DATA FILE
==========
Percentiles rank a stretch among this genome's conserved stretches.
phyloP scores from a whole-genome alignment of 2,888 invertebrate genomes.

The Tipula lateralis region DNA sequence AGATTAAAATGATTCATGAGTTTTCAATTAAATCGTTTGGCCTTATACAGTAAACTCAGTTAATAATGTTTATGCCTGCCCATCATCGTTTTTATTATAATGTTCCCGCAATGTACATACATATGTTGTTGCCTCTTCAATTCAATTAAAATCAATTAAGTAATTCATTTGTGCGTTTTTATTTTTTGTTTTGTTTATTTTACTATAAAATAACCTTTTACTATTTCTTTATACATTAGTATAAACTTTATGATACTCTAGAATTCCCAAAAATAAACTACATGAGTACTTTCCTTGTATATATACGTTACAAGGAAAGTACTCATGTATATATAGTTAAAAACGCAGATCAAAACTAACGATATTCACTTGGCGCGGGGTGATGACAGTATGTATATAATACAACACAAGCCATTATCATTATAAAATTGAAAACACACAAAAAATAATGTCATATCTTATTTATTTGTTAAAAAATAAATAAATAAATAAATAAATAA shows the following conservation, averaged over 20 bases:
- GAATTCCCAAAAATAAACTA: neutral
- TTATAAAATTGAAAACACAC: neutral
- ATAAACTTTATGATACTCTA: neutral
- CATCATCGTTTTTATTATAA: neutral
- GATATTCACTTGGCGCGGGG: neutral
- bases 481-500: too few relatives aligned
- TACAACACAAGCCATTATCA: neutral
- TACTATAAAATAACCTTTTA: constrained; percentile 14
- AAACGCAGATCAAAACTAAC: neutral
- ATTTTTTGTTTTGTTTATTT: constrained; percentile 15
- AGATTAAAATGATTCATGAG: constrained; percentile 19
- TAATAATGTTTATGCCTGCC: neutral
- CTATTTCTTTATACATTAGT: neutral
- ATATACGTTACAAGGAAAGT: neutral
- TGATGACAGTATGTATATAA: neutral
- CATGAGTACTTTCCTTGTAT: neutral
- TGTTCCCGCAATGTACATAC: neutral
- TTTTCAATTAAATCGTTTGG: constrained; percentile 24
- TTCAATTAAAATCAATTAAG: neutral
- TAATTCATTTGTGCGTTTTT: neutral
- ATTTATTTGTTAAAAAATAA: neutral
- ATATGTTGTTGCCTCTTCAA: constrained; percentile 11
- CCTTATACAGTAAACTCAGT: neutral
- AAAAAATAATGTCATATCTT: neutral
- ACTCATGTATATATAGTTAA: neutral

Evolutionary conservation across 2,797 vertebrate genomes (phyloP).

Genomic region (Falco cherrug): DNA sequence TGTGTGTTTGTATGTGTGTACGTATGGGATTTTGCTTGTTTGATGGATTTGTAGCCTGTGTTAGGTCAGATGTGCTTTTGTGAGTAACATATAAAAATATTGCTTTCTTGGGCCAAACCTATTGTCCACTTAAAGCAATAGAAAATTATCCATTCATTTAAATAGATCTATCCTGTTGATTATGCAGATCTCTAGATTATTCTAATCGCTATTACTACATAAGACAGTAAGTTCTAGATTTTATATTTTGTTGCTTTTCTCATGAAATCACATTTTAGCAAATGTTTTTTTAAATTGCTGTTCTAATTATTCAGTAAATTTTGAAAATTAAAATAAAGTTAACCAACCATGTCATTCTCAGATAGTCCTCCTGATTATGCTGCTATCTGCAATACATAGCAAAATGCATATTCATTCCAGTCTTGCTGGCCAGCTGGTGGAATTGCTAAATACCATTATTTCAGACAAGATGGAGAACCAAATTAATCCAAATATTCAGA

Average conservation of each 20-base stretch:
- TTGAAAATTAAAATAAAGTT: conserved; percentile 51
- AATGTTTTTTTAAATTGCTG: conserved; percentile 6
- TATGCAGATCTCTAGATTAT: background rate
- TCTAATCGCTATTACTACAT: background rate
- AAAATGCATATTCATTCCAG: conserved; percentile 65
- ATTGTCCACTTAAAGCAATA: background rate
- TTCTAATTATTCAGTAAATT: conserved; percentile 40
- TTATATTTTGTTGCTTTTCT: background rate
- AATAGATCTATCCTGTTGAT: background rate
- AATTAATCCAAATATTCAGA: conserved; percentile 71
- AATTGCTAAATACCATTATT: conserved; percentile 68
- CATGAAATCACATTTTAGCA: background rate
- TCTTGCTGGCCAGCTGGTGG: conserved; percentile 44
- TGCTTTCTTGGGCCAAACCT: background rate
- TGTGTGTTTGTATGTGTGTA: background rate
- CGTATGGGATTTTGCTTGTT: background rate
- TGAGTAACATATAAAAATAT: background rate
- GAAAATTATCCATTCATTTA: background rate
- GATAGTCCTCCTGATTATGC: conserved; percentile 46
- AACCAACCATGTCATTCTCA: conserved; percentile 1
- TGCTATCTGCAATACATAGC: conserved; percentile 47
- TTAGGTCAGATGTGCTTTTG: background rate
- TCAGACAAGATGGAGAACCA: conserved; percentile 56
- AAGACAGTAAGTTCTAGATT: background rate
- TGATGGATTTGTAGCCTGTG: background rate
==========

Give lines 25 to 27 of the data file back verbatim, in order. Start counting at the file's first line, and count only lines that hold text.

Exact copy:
- ATATGTTGTTGCCTCTTCAA: constrained; percentile 11
- CCTTATACAGTAAACTCAGT: neutral
- AAAAAATAATGTCATATCTT: neutral